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One of the first poetic influences that meant anything to me and played a part in my future development as a writer, was finding a book called 'The Energy of Slaves' in a Bristol bookshop, where I was a design student in 1972. I was already aware of Leonard Cohen through his early songs, released towards the end of the 1960s, but I was grateful to find an extra resource for his talent. He had been a published poet since 1955 and had a number of poetry books available. I bought them all, including the two novels.

Reading Cohen's literature gave me the grounding I was looking for. I saw something modern in his poetry that was compelling. I also found him to be an irresistible role model – and for a young man many miles from home and just starting out in life, I needed one – the Beatles and the very British Betjeman had ceased to be enough. Leonard Cohen seemed instantly international, and I realised that if I was going to write poetry, it had to reach out beyond the limiting shores of England. A few years earlier, in 1967, I was given a copy of 'The Mersey Sound' – an anthology of three Liverpool poets featuring the work of Roger McGough; yet I found this too much of a novelty; neither did I want the deadpan English tradition. A better book to have read at the time would have been 'The New Poetry', a selection of more than twenty poets chosen by Alfred Alvarez. It contained the outstanding work of Robert Lowell, Anne Sexton and Sylvia Plath, all of whom I caught up with later. It also included Philip Larkin, Britain's last truly great poet; there was also Geoffrey Hill.

"if you are going to offer poetry, you have to offer yourself and your soul with it."

T. S. Eliot was my next important influence. He took me through the next stage of my literary education, the pursuit of which had become my life. In fact, I spent the next seven years writing and studying poetry until the end of the 1970s when I needed a job with more stable prospects. I returned to my original subject: art and design – and unfortunately for my budding writing career, I was too successful in the world of visual arts and soon promoted to the position of creative director, working in the field of advertising design and marketing – an unusually gregarious role for me, who previously tended towards being a recluse. I was good, though – I was 'out there' – I was locally famous in my field of work, but apart from some copywriting, this role took me away from my literary adventure, although I did managed to find time for some poetry and even music to a lesser degree.

By the nineties I was working as a freelance designer, which gave me much more time for my own work and also better suited my natural disposition as a loner. By then, I had written four books of poetry plus two epic poems. Hardly any of this was presented for possible publication though, and I can never quite find an answer to the question why? It never quite seemed to be the plan. Most people, as now, were writing individual poems and trying to get them published. I was more interested in publishing my books in their entirety – and also the epic poems in full, which were all produced as individual experiences. It was a very artistic concept of presentation rather than just a bunch of collected poems; it was 'the music of me'. Of course, there was no chance of my extended efforts seeing the light of day, and they spent the passing years gathering dust and personal anguish in attic-bound boxes – never too far from my side. Or maybe the truth is that I, as a very private person, thought I could not live up to the challenge of becoming the embodiment of the 'emerging poet' these poems were written by. I had great confidence in my writing, but perhaps less so in myself – the glory days of being creative director had washed off, leaving some stains on the soul – and if you are going to offer poetry, you have to offer all of yourself, including your soul. Some of that anguish can still be found embedded in my recent work.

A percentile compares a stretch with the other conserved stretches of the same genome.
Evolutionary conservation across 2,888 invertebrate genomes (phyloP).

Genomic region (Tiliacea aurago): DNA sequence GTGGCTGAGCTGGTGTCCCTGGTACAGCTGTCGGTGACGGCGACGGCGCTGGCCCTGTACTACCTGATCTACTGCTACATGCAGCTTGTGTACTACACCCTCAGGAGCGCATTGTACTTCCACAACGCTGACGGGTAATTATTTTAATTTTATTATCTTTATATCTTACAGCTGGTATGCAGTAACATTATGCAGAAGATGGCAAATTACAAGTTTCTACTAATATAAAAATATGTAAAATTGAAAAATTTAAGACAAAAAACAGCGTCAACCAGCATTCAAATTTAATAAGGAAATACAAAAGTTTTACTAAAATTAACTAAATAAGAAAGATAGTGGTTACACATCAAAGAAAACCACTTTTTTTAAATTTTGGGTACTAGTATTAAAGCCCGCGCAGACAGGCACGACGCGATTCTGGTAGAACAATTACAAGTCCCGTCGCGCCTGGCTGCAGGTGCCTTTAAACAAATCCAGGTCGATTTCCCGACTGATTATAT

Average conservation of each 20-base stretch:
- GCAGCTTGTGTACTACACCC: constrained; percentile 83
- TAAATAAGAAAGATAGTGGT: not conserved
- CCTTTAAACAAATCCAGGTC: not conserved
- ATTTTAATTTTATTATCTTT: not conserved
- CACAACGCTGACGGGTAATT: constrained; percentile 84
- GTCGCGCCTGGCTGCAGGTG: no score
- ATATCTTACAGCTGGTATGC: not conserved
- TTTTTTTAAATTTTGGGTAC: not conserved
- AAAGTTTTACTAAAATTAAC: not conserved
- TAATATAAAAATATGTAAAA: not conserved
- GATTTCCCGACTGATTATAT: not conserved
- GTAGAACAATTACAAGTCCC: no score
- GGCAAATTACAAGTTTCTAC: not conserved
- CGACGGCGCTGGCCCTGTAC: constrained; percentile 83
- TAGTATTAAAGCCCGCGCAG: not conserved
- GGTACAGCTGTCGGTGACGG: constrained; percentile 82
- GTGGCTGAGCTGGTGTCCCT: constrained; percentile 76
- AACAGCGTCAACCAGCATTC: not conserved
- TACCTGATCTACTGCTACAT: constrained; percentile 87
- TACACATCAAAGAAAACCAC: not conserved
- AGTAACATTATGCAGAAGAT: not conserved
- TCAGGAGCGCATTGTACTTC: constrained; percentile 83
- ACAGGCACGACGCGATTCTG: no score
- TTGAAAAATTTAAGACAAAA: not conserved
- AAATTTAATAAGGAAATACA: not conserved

During the nineties I continued to write, but I also became immersed in a museum project which took up much of my resources for the next twenty years – although for ten of those years, I did enter into a very successful phase of digital 3d Art, where I worked under the art name 'e-brink'. There is a web site displaying some of my work and you will find a link to this site at the bottom of the page.

"I decided the time was right to withdraw from everything else and start to present my work"

However, a few years ago the poetry urge came again, as it always had in the past, and with the same certainty and vigour. Because of this seemingly unstoppable force I decided the time was right to withdraw from everything else and present my work to the public. I have been working towards that end for quite a few years now and in a very crowded and limited space I have managed to get some poems published individually, which is always encouraging – the endorsement of others is a wonderful thing. Just as important though, I have done well in sticking to the plan to produce all my poetry in its entirety – old and new – which will involve the production of several more books released over time. Meanwhile, I have published a number of beautiful books of brand new poetry – see them on the books page.
Sometimes I think my life has been more about my writing than it has me, and therefore this web site page undoubtedly reflects that too – it is not so much about me as about my poems and my interest in poetry.

"Tell all the truth but tell it slant —"

Emily Dickinson – American Poet – 1830-1886

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